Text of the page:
The Malta Independent 26 June 2022, Sunday

Marie Benoit's Diary: A thrilling exhibition of the uncanny, weird and disquieting...

Marie Benoît Tuesday, 26 November 2019, 11:34 Last update: about 4 years ago

The Storm Petrel Foundation goes on quietly working hard "to periodically host extraordinary and unique private collections so that the general public may enjoy what would otherwise remain unseen." This, in fact, is one of the main goals of The Storm Petrel Foundation which was set up in 2014 with the aim of hosting art, literature and popular culture.

A traditional Maltese townhouse was acquired in Attard and extensive restoration works were carried out to create a state-of-the-art repository that offers a permanent home to collections that are entrusted to it by way of donation.  A catalogue of the collections is available online and new accessions are added on a regular basis.  The premises now boast eight beautiful exhibition rooms spread over two floors, including a multi-media room, and an idyllic and tranquil garden.

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The Foundation opened its doors to the public in March 2017 and has since organised three major exhibitions, namely Vanities : Collecting Oscar Wilde that featured the world class collection of Oscar Wilde memorabilia owned by Mr Francis Spiteri Paris, and The Other Side : Horror, Gothic and Science Fiction, featuring items from the collections of the co-curators Prof. Saviour Catania, Dr Fabrizio Foni and Mr Ray Vassallo as well as the collector Mr Carmel Bonnici. This exhibition was divided into two parts, with part 1 running for 9 months and part 2 launched in July 2019 and running until 15th December 2019.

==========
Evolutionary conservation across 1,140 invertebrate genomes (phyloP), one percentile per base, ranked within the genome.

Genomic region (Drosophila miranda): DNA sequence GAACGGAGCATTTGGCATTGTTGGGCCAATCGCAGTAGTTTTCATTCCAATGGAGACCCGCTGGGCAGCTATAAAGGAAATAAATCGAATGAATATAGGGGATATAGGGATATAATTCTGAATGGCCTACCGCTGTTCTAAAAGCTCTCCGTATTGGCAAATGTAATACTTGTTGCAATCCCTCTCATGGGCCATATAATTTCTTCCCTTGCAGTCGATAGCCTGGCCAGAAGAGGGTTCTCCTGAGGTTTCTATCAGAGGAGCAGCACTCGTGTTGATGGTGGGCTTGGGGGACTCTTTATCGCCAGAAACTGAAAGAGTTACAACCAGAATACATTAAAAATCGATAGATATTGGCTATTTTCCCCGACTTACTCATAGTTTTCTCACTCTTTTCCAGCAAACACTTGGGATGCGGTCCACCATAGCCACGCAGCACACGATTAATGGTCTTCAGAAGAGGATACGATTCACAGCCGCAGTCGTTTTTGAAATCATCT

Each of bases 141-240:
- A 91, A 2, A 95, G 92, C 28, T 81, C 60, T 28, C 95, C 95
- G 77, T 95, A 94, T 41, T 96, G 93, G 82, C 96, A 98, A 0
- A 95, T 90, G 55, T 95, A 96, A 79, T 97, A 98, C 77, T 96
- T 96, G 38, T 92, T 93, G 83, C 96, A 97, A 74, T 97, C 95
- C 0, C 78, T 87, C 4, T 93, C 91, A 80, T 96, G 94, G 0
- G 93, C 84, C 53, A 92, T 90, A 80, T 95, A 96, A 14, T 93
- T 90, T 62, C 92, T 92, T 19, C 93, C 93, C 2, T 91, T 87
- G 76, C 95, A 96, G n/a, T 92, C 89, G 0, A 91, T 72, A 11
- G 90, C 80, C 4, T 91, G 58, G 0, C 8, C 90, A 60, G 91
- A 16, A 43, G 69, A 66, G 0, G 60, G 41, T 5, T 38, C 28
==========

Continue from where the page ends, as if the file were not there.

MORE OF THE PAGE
As I walked from one room to the next, at the Foundation's premises,  I could not help but admire those who had set up the Foundation and are running it and the collectors and curators who so assiduously and with love I for their subject, provided us with such a unique exhibition.

I have to say that I am no admirer of Horror, Gothic or Science Fiction either in book form or in film. I avoid them like a plate of ross fil-forn spilt in the middle of Republic street.

Horror fiction has terrified and captivated readers and film enthusiasts since its beginnings in the late 19th century. The horror genre has grown to encompass books television, and film in the modern age and is one of the most popular genres in each of those mediums.

So here I was in the world of Frankenstein and Count Dracula, The Fall of the House of Usher and Murders of the Rue Morgue.

My brush with Edgar Allan Poe in my young days was enough to put me off this genre.